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H. Kaja Ploss 'We, Warsaw Children...'

Reprinted from The Quarterly Review, July-Sept., 1974. Vol. XXVI, No. 3.


warsaw uprising songsWe, Warsaw Children

We, Warsaw children will fight for you
for every stone of yours
our City, we'll shed blood

We, Warsaw children will fight for you
at each command of yours
the foe will get his due.

Every war produces its own literature and its own songs and music. Some are written an the spur of the moment, others are composed more thoughtfully, inspired by the heroics of the fighting men. A few become classics and most are soon forgotten.

Here in the United States, a Civil War song, ‘When Johnny Comes Marching Home Again", is sung till today and is just as stirring as when first heard over 100 years ago.

In faraway France, a poet and dramatist wrote a poem "La Varsovienne" when the news of the Polish Uprising of November 1830 reached him. The verses were translated into Polish by Karol Sienkiewicz and music for it was composed by Karol Kurpinski. It was first sung in Poland by soldiers of the Uprising on May 26, 1831:

Oto dziś dzien krwi i chwały
Oby dniem wskrzeszenia był.
(Here's the day of blood and glory,
let it Poland's resurrection be.)

This song is known not only in Poland but also here in the Polish communities, 144 years after it was written.

A simple Ukrainian tune "Where Have All the Soldiers Gone?", written during the tragic retreat of Napoleon from Moscow, became known to the rest of the world only 19 years ago, when Peter Seeger translated it into English and Marlene Dietrich introduced it on a European tour. In England a prominent composer, Richard Addinsell, wrote the world famous "Warsaw Concerto", inspired by the bitter fighting over Warsaw in September 1939.

There are many songs from the First and Second World Wars, yet no war produced such an abundance of songs as the 63-day-long Warsaw Uprising in 1944.

Sixty-three days and almost as many songs. They were not sad or melancholy, but full of spirit, patriotism, hope and defiance. It was almost as if the five years of German oppression burst forth in those flaming freedom songs. At every barricade and every fighting point they knew and sang ‘We, Warsaw Children Will Fight for You!" (Warszawskie Dzieci Pójdziemy w Bój). Words by a son of Warsaw, the poet Stanisław R. Dobrowolski, music by Andrzej Panufnik, today a symphony orchestra conductor in England. [Andrzej Panufik died in 1991. Ed.]

Among the soldiers fighting in the Uprising was a young writer Krystyna KraheLska. Her face was known to many as she served as the model for the beloved statue of the ‘Warszawska Syrena" (Warsaw Mermaid) which had been placed before the war an the banks of the Vistula. It was Krysryna Krahelska who wrote "Hej Chłopcy, bagnet na broń!" (Hey Boys, Fix Bayonets!), a song especially popular with the youngest freedom fighters.

Yet, the most prolific composers were the brothers Markawski, in particular the older one, Jan. A recognized songwriter before the war, young Markowski's talent burst into fall bloom during the Uprising. His "Mokotow March" was perhaps the most widely sung, known, and popular song during and after the Uprising.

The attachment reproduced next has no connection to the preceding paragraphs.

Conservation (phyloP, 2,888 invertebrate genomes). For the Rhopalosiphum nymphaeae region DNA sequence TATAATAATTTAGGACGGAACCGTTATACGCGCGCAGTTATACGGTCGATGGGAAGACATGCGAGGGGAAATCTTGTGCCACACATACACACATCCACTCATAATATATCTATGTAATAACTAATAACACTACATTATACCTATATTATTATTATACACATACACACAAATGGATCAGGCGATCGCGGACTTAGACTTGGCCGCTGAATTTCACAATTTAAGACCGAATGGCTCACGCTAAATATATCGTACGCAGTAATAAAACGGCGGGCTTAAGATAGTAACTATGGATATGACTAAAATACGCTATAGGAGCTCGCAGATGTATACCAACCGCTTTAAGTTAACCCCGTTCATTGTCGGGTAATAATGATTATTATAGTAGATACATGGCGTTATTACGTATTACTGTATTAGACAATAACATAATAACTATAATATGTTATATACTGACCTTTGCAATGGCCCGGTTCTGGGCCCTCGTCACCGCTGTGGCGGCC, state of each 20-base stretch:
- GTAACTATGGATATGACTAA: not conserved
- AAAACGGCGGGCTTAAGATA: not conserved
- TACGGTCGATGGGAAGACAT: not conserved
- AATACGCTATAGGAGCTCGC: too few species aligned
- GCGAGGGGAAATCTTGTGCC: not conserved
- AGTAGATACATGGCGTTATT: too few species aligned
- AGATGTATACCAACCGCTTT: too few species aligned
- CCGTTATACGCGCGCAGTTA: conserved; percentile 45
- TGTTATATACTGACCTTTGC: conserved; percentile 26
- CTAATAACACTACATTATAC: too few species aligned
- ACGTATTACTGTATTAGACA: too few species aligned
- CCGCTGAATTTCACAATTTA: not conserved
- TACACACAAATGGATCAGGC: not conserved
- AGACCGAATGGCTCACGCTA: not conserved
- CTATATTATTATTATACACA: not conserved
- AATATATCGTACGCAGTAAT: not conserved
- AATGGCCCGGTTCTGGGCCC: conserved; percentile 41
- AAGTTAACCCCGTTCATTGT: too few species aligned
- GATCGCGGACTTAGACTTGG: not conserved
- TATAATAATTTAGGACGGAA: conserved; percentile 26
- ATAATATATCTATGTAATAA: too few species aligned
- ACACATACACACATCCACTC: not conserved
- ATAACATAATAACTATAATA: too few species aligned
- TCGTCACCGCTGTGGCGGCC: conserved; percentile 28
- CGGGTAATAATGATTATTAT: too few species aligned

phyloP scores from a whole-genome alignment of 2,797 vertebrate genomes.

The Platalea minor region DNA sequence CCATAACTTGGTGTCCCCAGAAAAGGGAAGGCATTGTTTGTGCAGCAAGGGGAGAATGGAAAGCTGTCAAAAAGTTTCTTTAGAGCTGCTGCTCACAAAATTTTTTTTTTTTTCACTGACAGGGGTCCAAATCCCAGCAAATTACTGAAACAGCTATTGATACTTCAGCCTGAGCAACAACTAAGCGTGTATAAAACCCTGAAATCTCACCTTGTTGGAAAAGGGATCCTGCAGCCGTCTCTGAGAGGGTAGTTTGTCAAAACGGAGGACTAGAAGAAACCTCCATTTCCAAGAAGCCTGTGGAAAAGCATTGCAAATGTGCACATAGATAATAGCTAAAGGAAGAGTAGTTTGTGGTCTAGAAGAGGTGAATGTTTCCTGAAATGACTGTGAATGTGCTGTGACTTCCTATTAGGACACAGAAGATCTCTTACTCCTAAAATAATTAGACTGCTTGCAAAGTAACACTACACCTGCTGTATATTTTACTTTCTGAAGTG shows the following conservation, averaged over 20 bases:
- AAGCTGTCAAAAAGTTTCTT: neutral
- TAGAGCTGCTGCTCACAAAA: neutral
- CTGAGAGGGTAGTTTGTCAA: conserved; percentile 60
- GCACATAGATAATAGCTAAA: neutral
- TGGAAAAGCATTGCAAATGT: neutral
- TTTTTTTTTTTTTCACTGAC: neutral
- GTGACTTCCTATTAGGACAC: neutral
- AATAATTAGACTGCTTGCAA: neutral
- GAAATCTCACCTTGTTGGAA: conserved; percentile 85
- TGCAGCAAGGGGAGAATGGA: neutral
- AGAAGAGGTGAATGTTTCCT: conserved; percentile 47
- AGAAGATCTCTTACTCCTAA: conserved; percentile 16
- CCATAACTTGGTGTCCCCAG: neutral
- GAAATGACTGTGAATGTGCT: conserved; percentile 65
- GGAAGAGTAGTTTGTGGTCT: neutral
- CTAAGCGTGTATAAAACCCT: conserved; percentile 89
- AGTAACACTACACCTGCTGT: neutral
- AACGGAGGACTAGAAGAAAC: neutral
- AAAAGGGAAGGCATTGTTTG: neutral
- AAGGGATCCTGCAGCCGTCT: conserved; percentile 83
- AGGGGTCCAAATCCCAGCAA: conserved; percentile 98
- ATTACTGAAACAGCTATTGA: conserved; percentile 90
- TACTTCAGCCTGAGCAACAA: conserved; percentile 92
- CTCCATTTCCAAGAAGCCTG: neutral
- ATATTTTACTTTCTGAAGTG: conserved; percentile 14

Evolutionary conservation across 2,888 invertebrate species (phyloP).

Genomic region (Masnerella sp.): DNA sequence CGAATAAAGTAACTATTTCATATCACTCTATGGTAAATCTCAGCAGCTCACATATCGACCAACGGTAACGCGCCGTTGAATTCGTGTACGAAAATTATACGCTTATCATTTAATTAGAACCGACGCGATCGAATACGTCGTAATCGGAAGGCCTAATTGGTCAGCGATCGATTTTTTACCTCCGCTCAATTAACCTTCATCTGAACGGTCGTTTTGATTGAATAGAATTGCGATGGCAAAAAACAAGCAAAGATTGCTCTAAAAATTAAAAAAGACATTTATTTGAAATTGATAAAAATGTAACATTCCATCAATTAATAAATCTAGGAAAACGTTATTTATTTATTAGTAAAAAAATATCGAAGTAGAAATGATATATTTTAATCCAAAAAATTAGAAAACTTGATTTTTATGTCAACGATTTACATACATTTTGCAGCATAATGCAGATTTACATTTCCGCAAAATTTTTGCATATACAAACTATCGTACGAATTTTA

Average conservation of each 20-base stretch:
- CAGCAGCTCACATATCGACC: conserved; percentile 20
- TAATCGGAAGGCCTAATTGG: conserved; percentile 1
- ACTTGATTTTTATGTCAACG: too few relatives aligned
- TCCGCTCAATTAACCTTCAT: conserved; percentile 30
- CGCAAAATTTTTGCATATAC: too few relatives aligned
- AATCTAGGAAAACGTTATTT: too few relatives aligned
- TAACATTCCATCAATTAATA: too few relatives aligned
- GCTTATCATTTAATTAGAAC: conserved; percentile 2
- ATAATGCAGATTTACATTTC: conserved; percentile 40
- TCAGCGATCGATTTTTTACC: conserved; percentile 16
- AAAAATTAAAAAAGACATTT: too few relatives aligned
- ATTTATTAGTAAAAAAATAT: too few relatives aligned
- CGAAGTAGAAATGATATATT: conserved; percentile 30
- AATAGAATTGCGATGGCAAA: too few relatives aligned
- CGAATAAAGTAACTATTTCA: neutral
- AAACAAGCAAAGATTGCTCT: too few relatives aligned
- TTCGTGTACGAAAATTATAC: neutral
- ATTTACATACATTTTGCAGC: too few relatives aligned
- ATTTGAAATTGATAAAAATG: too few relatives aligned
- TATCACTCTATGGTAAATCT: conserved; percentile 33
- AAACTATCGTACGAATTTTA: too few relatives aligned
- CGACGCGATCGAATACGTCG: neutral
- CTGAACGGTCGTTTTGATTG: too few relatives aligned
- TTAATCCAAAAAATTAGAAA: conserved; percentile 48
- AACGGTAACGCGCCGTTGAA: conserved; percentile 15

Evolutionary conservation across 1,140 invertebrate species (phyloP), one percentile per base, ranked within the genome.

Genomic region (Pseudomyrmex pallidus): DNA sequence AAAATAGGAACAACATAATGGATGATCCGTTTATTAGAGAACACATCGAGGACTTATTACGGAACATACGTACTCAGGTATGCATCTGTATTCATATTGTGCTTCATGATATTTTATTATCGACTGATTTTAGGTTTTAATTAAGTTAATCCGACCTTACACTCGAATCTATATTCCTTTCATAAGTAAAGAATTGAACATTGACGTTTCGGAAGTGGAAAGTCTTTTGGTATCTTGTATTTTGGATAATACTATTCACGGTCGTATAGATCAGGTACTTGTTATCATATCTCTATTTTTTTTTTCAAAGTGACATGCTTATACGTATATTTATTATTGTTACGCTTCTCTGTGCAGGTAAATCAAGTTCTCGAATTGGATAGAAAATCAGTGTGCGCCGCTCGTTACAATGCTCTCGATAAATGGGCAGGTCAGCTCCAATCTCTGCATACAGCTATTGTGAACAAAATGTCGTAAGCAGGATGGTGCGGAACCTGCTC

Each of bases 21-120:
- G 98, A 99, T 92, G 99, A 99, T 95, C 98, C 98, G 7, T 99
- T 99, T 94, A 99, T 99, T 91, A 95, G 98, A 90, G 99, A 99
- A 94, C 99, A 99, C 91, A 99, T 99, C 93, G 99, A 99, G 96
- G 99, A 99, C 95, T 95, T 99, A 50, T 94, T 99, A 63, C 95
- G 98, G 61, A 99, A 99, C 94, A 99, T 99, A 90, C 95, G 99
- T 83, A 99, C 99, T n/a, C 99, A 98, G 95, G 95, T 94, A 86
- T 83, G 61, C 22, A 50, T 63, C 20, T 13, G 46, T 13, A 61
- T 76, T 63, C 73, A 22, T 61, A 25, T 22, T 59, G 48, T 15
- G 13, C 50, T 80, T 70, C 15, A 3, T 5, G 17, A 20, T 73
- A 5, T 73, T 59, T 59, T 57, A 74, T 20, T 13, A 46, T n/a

Women, together with men, were fighting at every street corner. Some with grenades and rifles, but mostly as couriers and nurses. Markowski expressed his gratitude and admiration, along with that of all the soldiers, to the women combatants in the song "Sanitariuszka Małgorzatka" (Army Nurse Malgorzatka).

Three popular tunes composed by partisans hiding in woods were written before the Uprising. Street musicians with accordions and mandolins were stealthily walking from yard to yard and singing those outlawed songs. But only during the 63 days of the Warsaw Uprising did those songs become really popular. A haunting melody, "Rozśpiewały się Wierzby Płaczące" (Weeping Willows are singing their Songs), became a classic. Another was a gay little tune with words to match by Michał Zieliński, "Serce w Plecaku" (Heart in a Knapsack). A third, written by a lonely 18-year-old partisan soldier during a rainy autumn night,

Deszcz, jesienny deszcz
smutne pieśni gra ...
(Rain, the autumn rain
sings a song of tears ...)

Sixty-three days, and the fighting was over. It was autumn, October 4, when the survivors of the Uprising were marched out by the Germans into prison camps. Behind them was an empty and smoldering city, before them an unknown fate. That simple autumn song accompanied them often ...

Idziesz sobie źołnierzyku
gdzieś w nieznaną dal.
(You keep marching, little soldier
into unknown fates)

Warsaw was rebuilt. Those 63 days will be written up not only in history books, but much deeper – in our hearts. They will live in us through literature, poetry and song. Sometimes a sharp little pain will pierce through us as we think of those glorious yet so tragic days. Sometimes an unanswered question will fleetingly pass through our mind ...

Where have all the young men gone ...?

Heart in a Knapsack

From a youthful breast it scampered
full of loving and elation,
ran after the soldiers crying
a lost heart full of frustration.
Met a soldier marching gaily
who took pity on its troubles
stuck the lost heart in his knapsack
and his marching speed redoubled.

This one song, this one and only
I will sing for you, my lonely.
Maybe your heart too is crying
full of longing and of sighing.
Maybe secretly you're loving
and your nights are spent in sobbing.

This one song, this one and only
I will sing for you, my lonely.

Songs translated by Irene P. Coulter